The interoperability of electronic health records (EHRs) has been around for a while. Still, the Cures Act Final Rule has made it a buzzword among health IT departments and medical administrators. Healthcare providers must comply with the new rules to avoid being labeled as information blockers. Achieving and maintaining truly interoperable EHRs poses enormous challenges. There are numerous roadblocks to successful healthcare interoperability. Too often, these prevent providers and health IT developers from making long-term progress.
Please continue reading to learn more about the five most common challenges with healthcare interoperability and how to overcome them.
What Is Interoperability in Healthcare and Why Is It Important?
Healthcare interoperability concerning EHRs refers to the ability of healthcare providers and various record systems to share patient information electronically. One provider's EHR system should be able to transfer patient data to another provider's system. To achieve true interoperability, providers must keep data "liquid." This means that stakeholders will always have access to patient data.
Civil penalties for information blocking may influence software vendors to comply. Still, a much more compelling benefit is the opportunity to become an industry leader. The EHR vendor that offers the simplest interoperability solution may quickly gain popularity. This results in genuine profit and fast growth.
Healthcare Interoperability Challenges
The benefits of EHR interoperability are obvious, but achieving healthcare interoperability presents five major challenges.
1) Managing Inconsistencies in Data from Multiple Sources
Conflicting information across the network is a major issue, particularly for healthcare IT vendors who service large health networks. Providers store data in multiple, often disparate locations, and health IT departments spend countless hours looking for them.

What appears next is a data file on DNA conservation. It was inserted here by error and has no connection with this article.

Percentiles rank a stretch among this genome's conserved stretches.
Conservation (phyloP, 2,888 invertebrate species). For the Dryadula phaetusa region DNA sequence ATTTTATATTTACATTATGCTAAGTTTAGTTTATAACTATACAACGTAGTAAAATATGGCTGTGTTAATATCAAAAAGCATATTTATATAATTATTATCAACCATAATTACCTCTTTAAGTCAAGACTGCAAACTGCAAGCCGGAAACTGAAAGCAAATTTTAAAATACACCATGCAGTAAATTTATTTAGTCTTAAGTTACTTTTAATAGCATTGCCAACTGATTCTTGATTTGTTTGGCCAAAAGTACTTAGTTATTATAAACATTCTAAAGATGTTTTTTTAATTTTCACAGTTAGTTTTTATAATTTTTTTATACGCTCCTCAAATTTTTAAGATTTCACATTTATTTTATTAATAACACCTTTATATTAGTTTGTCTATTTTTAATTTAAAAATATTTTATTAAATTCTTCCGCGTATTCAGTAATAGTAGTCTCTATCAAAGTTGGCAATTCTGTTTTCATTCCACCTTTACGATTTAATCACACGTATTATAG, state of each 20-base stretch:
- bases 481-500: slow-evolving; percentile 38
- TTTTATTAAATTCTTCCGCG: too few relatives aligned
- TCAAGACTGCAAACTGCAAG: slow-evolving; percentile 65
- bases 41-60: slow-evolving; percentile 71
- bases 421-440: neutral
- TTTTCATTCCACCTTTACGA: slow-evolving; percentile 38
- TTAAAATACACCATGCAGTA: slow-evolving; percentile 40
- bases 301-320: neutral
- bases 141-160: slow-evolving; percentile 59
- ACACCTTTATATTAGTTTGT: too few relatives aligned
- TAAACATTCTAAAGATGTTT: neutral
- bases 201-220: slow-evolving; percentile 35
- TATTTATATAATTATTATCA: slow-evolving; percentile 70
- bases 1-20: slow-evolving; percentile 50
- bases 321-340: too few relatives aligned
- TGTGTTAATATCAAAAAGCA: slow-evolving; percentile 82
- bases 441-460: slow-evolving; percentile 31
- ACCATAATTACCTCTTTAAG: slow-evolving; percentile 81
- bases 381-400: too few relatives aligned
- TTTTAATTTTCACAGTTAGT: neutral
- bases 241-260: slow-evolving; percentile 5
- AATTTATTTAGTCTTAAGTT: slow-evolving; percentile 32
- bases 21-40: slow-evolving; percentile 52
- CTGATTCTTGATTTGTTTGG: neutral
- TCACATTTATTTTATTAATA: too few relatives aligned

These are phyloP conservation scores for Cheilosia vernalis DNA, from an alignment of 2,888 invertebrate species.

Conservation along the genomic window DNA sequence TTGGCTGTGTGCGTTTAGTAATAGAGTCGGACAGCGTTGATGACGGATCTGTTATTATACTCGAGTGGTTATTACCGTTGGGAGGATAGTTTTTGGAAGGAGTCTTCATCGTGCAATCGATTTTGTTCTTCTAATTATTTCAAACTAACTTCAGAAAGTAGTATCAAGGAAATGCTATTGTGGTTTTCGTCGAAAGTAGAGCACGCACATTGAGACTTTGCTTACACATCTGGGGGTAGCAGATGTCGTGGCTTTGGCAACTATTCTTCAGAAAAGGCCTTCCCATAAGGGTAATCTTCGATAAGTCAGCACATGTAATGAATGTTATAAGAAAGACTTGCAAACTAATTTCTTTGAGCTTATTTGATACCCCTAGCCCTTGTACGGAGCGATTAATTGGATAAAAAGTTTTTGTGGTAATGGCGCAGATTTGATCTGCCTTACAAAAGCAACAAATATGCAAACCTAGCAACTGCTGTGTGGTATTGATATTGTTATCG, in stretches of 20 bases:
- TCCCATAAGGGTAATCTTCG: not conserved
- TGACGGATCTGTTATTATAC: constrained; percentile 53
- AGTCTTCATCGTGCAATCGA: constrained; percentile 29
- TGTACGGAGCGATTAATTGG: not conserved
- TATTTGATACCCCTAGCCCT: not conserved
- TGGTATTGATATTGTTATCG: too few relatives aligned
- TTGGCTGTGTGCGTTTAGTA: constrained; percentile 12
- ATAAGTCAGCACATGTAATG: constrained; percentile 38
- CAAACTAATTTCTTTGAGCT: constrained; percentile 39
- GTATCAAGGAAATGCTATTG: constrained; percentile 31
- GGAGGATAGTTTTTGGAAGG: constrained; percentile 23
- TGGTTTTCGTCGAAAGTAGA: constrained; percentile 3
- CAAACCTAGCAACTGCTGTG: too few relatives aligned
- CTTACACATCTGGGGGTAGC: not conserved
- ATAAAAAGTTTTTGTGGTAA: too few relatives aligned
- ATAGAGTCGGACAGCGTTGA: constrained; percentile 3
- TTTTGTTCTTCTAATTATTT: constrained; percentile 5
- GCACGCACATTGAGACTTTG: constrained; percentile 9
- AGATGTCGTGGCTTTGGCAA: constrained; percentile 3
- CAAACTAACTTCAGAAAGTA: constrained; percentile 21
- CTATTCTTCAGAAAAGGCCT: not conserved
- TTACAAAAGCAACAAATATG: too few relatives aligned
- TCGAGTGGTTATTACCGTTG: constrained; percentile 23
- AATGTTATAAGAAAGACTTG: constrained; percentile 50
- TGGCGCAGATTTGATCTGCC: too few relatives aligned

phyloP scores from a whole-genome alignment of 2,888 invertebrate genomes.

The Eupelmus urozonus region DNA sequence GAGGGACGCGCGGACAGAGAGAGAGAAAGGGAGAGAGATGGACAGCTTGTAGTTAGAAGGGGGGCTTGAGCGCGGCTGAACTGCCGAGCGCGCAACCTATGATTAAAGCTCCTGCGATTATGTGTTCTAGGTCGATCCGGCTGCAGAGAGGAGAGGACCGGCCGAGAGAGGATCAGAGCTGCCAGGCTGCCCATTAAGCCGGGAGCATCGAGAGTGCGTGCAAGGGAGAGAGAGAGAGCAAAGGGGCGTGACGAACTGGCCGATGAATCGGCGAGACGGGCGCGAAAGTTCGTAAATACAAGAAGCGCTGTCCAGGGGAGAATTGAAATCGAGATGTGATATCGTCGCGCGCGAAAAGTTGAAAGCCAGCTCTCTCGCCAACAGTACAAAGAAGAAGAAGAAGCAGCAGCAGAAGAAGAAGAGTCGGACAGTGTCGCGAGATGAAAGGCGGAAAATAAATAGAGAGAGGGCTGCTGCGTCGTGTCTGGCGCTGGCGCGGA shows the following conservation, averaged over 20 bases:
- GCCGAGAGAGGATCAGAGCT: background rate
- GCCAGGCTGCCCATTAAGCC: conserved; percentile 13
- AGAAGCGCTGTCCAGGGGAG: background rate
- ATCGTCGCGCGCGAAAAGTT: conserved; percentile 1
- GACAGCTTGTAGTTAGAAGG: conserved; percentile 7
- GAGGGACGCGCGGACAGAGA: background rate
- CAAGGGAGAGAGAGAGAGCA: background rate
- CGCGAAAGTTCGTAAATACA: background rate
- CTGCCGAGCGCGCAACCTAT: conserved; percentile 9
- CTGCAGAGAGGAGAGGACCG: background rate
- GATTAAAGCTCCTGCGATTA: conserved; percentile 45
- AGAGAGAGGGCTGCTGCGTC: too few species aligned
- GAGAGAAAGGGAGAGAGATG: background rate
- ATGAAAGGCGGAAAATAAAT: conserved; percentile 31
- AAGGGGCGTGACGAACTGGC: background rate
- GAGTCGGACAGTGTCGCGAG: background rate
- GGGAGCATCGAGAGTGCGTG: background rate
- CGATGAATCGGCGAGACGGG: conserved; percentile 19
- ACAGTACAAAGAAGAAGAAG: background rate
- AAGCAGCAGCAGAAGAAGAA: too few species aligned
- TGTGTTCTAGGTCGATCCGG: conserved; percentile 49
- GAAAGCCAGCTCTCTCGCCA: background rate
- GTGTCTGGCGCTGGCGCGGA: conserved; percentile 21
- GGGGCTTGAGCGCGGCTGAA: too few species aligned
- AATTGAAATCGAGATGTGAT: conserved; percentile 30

Solution: Adopt a unified network with a single interface. The process of sharing information is simple once the groundwork for a standardized electronic health record network is laid. Consider software that can automatically pull data from various silos and establish a consistent dataset.
2) Verifying Electronic Patient Information Requests
Maintaining the confidentiality and security of patient health records is critical. You require more from your EHR provider than just a simple nod of approval, particularly in light of the new training and certification requirements introduced by the Cures Act Final Rule.
Solution: You'll need a reliable intermediary with the time and expertise to ensure that data requests are appropriate and secure.
3) Overcoming Organizational Opposition to Data Sharing
Some players in the healthcare sector have a vested interest in keeping information from being shared with other providers. The incentive to share patient data is minimal at best when a practice's EHR system requests it from an urgent care facility.
Solution: Eliminate the uncertainty surrounding data accessibility. Make data completely accessible to the appropriate entities at all times rather than picking and choosing when to push it out into the network.
4) Interoperability Management Specialists are Expensive to Hire
EHR interoperability requires a lot of effort. Every person in most healthcare settings has the time, much less the qualifications, to keep up with this daily task. However, hiring someone capable of preserving EHR interoperability is costly, particularly for smaller organizations.
Solution: Don't hire anyone. Allow a specialized software platform to maintain EHR interoperability on your behalf.
5) Making Data Accessible is Now a Requirement
If your data is not as easily accessible as the Cures Act requires, you may be reported as an information blocker and fined. Although EHRs are a first-line solution, the Cures Act pushes the industry into uncharted territory.
Solution: Consistently export your data to a single location. Create an online portal for access to the central location where the data is stored. As a result, patient data is always available to those who require it.